Science Fair Project Encyclopedia
|Sanskrit (संस्कृतम् )|
|Region:||India and some other areas of South Asia, parts of South East Asia|
|Total speakers:||6,106 (1981 census). 194,433 second language speakers (1961 census).|
|Ranking:||Not in top 100|
|Official language of:||India|
The Sanskrit language (Skt. saṃskṛtā vāk संस्कृता वाक्) is one of the earliest attested members of the Indo-European language family and is not only a classical language, but also an official language of India. It has a similar position in India to that of Latin and Greek in Europe, and is a central part of Hindu/Vedic traditions.
The first Sanskrit text known to us is the Rig-veda (ṛgveda ऋग्वेद), part of the early canon of Hinduism, the Vedas. Most Sanskrit texts available today were transmitted orally for several centuries before they were written down in medieval India.
The word saṃskṛta- means "put together or constructed well, completely formed, perfected", also "purified, consecrated, sanctified". The language referred to as saṃskṛtā vāk "the refined language" has by definition always been a 'high' language, used for religious and scientific discourse and contrasted with the languages spoken by the people. The oldest surviving Sanskrit grammar is Pạ̄nini's Ạṣtādhyāyī ("Eight-Chapter Grammar") dating to ca. the 5th century BC. It is essentially a prescriptive grammar, i. e. an authority that defines (rather than describes) correct Sanskrit, although it contains descriptive parts, mostly to account for Vedic forms that had already passed out of use in Panini's time.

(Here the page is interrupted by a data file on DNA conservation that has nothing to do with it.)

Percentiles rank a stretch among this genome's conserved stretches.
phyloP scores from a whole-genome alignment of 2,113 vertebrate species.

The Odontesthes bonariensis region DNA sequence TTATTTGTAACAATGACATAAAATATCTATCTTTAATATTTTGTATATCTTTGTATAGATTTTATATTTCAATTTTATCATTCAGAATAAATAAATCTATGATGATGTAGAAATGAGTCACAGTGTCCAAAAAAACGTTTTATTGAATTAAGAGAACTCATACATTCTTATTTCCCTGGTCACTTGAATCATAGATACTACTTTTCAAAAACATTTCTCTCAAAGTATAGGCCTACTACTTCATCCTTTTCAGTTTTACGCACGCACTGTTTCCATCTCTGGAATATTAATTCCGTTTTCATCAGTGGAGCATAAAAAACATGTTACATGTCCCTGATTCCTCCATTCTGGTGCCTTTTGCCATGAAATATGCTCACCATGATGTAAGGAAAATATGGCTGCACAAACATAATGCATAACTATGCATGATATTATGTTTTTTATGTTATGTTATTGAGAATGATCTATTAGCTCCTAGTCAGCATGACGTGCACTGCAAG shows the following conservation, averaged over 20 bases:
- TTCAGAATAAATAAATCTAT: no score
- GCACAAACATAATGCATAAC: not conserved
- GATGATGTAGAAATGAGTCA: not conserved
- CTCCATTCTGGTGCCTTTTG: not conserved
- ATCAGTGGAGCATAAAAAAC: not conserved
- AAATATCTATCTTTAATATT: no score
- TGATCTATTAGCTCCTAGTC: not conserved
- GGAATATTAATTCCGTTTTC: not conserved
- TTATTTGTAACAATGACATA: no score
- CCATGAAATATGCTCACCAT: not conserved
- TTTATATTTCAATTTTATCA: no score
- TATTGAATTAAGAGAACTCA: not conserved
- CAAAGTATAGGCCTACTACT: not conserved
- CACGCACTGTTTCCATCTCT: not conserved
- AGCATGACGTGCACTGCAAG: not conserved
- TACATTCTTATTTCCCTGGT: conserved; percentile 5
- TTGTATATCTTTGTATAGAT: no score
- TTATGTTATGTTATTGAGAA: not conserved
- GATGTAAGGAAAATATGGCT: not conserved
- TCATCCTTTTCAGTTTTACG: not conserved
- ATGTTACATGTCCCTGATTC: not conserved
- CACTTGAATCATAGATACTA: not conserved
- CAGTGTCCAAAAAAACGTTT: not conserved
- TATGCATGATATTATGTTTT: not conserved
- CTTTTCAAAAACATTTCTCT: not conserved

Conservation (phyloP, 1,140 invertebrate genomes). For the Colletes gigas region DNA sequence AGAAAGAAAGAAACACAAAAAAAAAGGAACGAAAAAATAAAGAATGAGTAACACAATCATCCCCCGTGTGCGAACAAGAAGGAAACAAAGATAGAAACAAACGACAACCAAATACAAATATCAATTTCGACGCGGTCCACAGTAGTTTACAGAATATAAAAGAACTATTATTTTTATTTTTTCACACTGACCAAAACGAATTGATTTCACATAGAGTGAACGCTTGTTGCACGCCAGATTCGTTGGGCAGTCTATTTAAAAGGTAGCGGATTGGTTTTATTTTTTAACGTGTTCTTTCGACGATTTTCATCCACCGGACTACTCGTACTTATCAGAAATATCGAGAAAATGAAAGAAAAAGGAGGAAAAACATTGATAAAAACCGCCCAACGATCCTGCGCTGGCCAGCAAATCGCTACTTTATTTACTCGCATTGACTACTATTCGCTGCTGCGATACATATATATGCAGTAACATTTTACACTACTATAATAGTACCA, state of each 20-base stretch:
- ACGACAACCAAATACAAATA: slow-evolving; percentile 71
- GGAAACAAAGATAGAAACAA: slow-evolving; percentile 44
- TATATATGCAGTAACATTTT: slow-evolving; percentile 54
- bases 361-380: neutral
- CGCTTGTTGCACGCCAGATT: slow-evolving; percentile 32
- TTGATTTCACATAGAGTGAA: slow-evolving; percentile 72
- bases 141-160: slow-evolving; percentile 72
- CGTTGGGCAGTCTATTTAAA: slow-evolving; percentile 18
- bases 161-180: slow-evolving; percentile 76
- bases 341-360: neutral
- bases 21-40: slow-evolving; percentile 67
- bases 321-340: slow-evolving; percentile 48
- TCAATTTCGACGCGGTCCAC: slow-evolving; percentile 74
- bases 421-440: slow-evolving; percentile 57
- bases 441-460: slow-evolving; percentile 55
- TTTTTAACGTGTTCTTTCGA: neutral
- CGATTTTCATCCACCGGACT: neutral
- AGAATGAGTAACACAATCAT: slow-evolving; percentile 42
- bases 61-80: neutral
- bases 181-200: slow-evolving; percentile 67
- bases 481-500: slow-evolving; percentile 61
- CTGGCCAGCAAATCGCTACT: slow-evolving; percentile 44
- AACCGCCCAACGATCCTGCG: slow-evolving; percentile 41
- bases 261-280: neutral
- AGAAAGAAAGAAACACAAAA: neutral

Almost every Sanskrit student in India learns the traditional story that Sanskrit was created and then refined over many generations (traditionally more than a thousand years) until it was considered complete and perfect. When the term arose in India, "Sanskrit" was not thought of as a specific language set apart from other languages (the people of the time regarded languages more as dialects), but rather as a particularly refined manner of speaking, bearing a similar relation to common language that "Standard" English bears to dialects spoken in the United Kingdom or United States. Knowledge of Sanskrit was a marker of social class and educational attainment, and was taught through close analysis of Sanskrit grammarians such as Panini. This form of the language evolved out of the earlier "Vedic" form, and scholars often distinguish Vedic Sanskrit and Classical Sanskrit as separate languages. However, they are extremely similar in many ways and differ mostly in a few points of phonology, vocabulary, and grammar.